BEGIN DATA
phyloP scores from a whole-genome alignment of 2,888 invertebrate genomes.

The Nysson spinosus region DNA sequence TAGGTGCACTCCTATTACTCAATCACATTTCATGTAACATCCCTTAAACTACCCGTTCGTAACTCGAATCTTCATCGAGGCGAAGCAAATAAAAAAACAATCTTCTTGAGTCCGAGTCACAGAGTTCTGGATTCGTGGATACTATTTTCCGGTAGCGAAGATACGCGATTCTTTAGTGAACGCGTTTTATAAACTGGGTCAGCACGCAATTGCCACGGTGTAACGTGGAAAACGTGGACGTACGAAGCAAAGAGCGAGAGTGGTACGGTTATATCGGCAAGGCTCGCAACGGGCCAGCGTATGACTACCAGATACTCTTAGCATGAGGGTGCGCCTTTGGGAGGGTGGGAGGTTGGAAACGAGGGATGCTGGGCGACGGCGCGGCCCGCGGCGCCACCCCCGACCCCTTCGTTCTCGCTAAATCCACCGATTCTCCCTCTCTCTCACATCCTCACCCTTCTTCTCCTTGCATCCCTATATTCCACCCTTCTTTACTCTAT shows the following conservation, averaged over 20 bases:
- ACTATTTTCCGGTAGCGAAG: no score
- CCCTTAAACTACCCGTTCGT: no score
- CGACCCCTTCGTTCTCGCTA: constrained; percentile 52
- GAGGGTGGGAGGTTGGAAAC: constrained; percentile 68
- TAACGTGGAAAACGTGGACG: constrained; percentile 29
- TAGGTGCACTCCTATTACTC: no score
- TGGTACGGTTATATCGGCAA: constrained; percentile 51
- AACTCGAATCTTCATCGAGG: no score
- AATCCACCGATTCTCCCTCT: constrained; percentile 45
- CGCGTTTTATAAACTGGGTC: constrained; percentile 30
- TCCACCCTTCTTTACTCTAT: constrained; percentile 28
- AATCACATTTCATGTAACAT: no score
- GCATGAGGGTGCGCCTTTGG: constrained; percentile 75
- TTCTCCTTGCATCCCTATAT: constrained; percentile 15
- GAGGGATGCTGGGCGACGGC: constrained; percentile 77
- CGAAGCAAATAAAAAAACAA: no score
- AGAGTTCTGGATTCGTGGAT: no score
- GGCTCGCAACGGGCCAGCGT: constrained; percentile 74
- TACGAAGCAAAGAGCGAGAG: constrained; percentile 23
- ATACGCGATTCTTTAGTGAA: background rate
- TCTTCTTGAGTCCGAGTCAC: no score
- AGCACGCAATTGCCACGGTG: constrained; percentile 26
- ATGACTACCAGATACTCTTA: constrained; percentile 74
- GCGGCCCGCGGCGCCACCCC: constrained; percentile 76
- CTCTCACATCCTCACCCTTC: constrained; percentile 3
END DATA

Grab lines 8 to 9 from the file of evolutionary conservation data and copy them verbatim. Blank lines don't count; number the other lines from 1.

- TAGGTGCACTCCTATTACTC: no score
- TGGTACGGTTATATCGGCAA: constrained; percentile 51